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# Problem Of The Day - PowerPoint PPT Presentation

Problem Of The Day. Decipher the following phrase: STANDS 0 _ 2 3 4 5 6 7 8 9. Problem Of The Day. Decipher the following phrase: STANDS 0 _ 2 3 4 5 6 7 8 9 I just knew that No one understands. CSC 212 – Data Structures. Lecture 29: Iterator and Iterable. List ADT.

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Problem Of The Day

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### Problem Of The Day

• Decipher the following phrase:

STANDS

0 _ 2 3 4 5 6 7 8 9

### Problem Of The Day

• Decipher the following phrase:

STANDS

0 _ 2 3 4 5 6 7 8 9

• I just knew that

No one understands

CSC 212 – Data Structures

## Lecture 29:Iterator and Iterable

• Collection which we can access all elements

• Add element before an existing one

• Return the Collection’s 3rd element

• Loop over all elements without removing them

• List ADTs differ in how they provide access

• IndexListuses indices for absolution positioning

• Can only use relative positions in NodeList

• Collection which we can access all elements

• Add element before an existing one

• Return the Collection’s 3rd element

• Loop over all elements without removing them

• List ADTs differ in how they provide access

• IndexListuses indices for absolution positioning

• Can only use relative positions in NodeList

• Collection which we can access all elements

• Add element before an existing one

• Return the Collection’s 3rd element

• Loop over all elements without removing them

• List ADTs differ in how they provide access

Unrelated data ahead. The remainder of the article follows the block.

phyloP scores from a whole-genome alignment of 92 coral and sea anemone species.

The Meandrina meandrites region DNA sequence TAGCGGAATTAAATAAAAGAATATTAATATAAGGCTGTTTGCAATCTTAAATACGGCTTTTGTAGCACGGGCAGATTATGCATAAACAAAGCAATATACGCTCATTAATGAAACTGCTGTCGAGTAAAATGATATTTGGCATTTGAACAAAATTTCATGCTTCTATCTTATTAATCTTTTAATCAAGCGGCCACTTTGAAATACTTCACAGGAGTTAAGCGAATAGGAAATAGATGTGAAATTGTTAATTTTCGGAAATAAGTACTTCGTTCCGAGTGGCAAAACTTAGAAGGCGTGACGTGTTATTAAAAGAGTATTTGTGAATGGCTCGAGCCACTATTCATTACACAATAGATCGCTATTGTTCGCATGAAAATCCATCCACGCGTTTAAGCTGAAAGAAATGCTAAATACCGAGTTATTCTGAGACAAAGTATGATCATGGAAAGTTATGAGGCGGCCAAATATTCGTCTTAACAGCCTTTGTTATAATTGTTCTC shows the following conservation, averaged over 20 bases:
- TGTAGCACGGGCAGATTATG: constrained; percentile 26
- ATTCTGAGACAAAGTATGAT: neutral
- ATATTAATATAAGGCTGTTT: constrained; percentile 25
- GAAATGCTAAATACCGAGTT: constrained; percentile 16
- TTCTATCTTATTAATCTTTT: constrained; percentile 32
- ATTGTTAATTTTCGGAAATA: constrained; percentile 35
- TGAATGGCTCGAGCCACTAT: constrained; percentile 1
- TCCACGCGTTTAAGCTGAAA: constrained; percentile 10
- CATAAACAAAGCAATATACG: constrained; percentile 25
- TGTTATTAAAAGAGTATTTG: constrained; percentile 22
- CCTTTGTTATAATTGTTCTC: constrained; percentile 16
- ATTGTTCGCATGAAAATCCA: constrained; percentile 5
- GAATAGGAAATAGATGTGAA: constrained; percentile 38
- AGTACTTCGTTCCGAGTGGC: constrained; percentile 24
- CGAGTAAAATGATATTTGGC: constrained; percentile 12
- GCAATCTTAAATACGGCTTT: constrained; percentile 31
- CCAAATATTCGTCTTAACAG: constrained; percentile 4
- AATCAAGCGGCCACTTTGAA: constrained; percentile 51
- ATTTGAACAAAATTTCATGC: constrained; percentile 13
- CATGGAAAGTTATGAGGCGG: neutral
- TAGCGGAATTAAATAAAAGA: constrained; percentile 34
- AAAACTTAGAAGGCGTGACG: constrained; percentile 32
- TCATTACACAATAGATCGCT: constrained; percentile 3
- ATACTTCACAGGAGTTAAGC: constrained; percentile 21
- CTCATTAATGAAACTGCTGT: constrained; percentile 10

• IndexList uses indicesfor absolution positioning

• Can only use relative positions in NodeList

• Collection which we can access all elements

• Add element before an existing one

• Return the Collection’s 3rd element

• Loop over all elements without removing them

• List ADTs differ in how they provide access

• IndexList uses indicesfor absolution positioning

• Can only use relative positions in NodeList

Must violate ADT to access List’s elements

### Oops…

• Collection which we can access all elements

• Add element before an existing one

• Return the Collection’s 3rd element

• Loop over all elements without removing them

• List ADTs differ in how they provide access

• IndexList uses indicesfor absolution positioning

• Can only use relative positions in NodeList

Must violate ADT to access List’s elements

### Iterators

• Scans elements in a Collection

• Initial use will return first element…

• …then second element returned with next call…

• …returns the third element next…

• …and so on until it moves past the last element

• Iterator instance returned by another ADT

• Process data without hard-coding ADT into method

• Makes it easy to write code using anyCollection

### Iterators

• Scans elements in a Collection

• Initial use will return first element…

• …then second element returned with next call…

• …returns the third element next…

• …and so on until it moves past the last element

• Iterator instance returned by another ADT

• Process data without hard-coding ADT into method

• Makes it easy to write code using anyCollection

### Using Iterator

• Write loops using an Iterator

• Iterator can be used to get data from anything